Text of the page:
Long Before My Father Left two men moved into a clearing amidst black branched trees where the field is full of snow, and even in the silence of 35 millimeter with its sepia hush, their boots crunch with each step. They sit on a fat, fallen tree, propping guns – a rifle and a shotgun— butt first in earth, aimed at the sky; the men smoke unfiltered Pall Malls, tendrils wafting like thought. The grandfather’s face below his plaid cap smiles but the son in law leans into the distance, fierce eyes narrowed. Even a stranger—surely a daughter— could see the first is a man who has made peace with his life; the other will soon be gone.

4/2/2013

18


Elegy On the striped brocade sofa in the black and white photo, I sit on his lap. He is smiling, dressed in a light suit and tie, his hair still boyish at 30. He holds my right hand in his and waves with his left. I remember trying to match his long strides —he was always in a hurry. Once he left me beside a creek for hours with fishermen he did not know; I fussed with dandelions’ yellow scented faces on the damp bank until he returned. I never told my mother. I’d wave him off when he was a salesman, always smiling as he stepped with celebrity onto the gut drop ladders of Martin 404’s at the county airport, flying off like Errol Flynn, my swashbuckler father. He said to me If my plane goes down, you are not to cry for me. I’ll be waving and smiling all the way down. Years beyond he lay in the white wreckage of illness, and, dutiful daughter, I obeyed.

4/2/2013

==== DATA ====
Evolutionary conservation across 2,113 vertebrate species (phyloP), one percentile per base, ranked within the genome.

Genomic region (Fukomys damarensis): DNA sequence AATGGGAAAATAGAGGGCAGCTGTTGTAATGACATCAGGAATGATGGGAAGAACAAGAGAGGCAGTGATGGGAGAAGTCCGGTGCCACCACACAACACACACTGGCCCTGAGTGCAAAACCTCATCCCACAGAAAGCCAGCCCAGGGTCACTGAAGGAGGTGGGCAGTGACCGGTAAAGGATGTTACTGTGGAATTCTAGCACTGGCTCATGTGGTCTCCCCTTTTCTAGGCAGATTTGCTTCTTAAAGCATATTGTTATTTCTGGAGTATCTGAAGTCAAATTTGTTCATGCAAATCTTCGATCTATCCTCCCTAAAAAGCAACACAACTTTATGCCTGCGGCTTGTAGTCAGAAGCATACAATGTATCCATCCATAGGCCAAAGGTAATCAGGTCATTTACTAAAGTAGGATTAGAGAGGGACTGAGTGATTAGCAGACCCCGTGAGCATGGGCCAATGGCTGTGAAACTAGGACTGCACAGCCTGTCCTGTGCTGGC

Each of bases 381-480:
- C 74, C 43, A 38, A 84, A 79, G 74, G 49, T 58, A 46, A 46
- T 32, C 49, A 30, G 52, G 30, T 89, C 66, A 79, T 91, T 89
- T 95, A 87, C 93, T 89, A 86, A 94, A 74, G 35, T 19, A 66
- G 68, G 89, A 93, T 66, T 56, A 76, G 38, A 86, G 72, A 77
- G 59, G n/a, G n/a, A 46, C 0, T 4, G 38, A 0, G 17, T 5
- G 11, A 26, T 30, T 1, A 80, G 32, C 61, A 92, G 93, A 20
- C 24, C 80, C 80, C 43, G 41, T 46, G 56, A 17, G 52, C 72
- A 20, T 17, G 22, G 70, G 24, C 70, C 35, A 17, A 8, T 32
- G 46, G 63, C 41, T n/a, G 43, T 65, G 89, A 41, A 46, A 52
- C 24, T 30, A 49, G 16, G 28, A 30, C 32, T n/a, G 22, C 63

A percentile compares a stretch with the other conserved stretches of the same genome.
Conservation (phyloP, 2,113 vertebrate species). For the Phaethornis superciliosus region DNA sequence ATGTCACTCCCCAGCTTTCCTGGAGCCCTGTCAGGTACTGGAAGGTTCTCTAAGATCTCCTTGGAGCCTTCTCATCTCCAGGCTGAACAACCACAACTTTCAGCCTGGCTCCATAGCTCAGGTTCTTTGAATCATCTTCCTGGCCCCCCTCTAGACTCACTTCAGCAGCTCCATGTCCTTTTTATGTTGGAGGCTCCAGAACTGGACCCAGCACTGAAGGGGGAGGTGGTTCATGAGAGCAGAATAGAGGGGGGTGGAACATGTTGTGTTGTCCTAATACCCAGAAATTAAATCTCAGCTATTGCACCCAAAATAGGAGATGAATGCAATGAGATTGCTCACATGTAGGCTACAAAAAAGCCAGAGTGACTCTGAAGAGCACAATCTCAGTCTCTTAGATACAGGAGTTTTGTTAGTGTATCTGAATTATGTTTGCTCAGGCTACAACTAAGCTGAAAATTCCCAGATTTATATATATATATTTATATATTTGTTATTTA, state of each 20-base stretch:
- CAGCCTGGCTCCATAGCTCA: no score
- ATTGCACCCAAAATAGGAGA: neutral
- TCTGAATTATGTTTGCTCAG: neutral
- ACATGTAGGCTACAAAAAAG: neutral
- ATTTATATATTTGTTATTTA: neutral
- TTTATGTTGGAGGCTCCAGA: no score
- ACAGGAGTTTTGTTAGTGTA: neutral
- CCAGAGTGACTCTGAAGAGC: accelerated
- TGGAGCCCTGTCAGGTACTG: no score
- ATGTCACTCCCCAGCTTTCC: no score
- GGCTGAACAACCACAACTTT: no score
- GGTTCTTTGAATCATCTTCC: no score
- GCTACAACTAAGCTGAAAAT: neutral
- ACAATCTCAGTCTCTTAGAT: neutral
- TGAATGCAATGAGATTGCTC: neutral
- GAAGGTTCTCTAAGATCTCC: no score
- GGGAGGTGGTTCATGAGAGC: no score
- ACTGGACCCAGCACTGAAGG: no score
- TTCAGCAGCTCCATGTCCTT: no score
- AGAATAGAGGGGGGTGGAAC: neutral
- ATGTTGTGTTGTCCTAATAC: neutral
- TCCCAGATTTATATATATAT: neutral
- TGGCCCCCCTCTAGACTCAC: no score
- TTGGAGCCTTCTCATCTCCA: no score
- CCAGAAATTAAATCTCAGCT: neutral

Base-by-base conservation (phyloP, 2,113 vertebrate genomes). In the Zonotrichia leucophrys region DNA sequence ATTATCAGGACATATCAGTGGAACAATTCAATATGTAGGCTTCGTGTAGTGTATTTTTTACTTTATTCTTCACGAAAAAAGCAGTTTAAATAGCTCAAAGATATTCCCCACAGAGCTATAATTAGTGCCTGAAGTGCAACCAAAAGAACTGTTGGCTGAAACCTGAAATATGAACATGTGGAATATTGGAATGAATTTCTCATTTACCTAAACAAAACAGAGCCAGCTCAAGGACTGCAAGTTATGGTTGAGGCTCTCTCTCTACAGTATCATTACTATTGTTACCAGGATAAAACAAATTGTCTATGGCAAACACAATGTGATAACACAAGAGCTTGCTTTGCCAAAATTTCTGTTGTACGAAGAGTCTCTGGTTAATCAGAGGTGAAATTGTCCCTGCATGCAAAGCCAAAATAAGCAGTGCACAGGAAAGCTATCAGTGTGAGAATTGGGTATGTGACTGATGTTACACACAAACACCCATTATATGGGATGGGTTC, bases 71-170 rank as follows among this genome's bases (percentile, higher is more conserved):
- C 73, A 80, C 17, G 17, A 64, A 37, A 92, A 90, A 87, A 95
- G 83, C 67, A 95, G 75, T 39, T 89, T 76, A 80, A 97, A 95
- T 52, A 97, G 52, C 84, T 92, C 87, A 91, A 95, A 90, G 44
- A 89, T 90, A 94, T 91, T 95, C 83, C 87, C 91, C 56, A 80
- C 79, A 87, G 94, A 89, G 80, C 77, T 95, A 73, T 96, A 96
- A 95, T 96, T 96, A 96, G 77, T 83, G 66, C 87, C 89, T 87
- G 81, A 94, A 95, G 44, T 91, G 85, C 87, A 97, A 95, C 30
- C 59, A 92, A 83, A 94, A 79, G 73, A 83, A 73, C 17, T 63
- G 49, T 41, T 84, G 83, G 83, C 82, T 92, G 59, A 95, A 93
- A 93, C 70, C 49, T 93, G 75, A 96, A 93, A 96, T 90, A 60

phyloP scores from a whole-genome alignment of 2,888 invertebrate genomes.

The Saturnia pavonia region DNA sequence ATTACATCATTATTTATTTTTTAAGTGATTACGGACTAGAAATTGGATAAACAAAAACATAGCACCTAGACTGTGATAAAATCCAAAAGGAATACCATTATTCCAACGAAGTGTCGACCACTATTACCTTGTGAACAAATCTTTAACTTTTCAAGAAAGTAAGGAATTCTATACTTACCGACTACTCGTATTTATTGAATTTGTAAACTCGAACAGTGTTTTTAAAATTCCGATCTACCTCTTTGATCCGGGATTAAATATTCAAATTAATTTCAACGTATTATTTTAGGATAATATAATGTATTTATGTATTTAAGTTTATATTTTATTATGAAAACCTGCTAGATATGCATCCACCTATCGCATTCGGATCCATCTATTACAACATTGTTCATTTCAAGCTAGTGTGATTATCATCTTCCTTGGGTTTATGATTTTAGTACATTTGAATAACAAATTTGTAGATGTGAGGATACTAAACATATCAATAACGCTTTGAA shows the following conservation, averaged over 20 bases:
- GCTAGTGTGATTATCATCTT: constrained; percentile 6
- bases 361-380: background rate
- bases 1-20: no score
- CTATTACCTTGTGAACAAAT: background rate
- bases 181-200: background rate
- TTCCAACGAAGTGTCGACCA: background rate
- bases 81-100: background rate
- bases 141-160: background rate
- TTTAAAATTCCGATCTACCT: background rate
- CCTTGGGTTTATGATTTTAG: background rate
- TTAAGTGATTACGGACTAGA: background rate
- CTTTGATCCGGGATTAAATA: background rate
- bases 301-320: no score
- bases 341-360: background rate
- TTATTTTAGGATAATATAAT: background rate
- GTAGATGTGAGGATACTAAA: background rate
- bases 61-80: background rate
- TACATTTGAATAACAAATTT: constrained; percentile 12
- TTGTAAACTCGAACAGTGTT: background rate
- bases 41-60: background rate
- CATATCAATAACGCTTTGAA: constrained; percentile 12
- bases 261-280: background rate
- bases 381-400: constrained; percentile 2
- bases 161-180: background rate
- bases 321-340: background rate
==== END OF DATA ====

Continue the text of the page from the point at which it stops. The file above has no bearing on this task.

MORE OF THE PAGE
19


Marta Rosenqvist Finnish émigré, 1895 - 1985

In 1918, to save his boy from war, my father in law bought land and built a farm, 20 miles from nowhere and one mile from Bear Lake, Pennsylvania. In a white flurry of change, we made our way over the dark hills and icy roads, three small girls in tow. We had 70 acres of snow until April. I would rise before dawn, prepare the meal for my Ben and his two hands, fed them supper and dinner too. In ’21, my Raymond was born right on the kitchen table, all his life Ben would joke, We found Raymond in that apple tree in the east orchard. My girls swirled round in their handmade dresses, always laughing. We ate what we grew, drank what we milked. But by 1923, we had enough: Ben sour on killing. Sometimes I think of it and wonder how a little Finnish girl like me ended up there in the wilderness of upstate New York. Still, I’m looking back at summers when the corn rose tall as Ben, and swayed back and forth, a kind of dance while the wind ruffled my curtains. At 94, now I smell the wood smoke of memory and imagine Ben striding from the damp barn leading that steel gray Percheron he loved so well. I’m running out to pat that horse ready to step right on through to heaven.

4/2/2013

20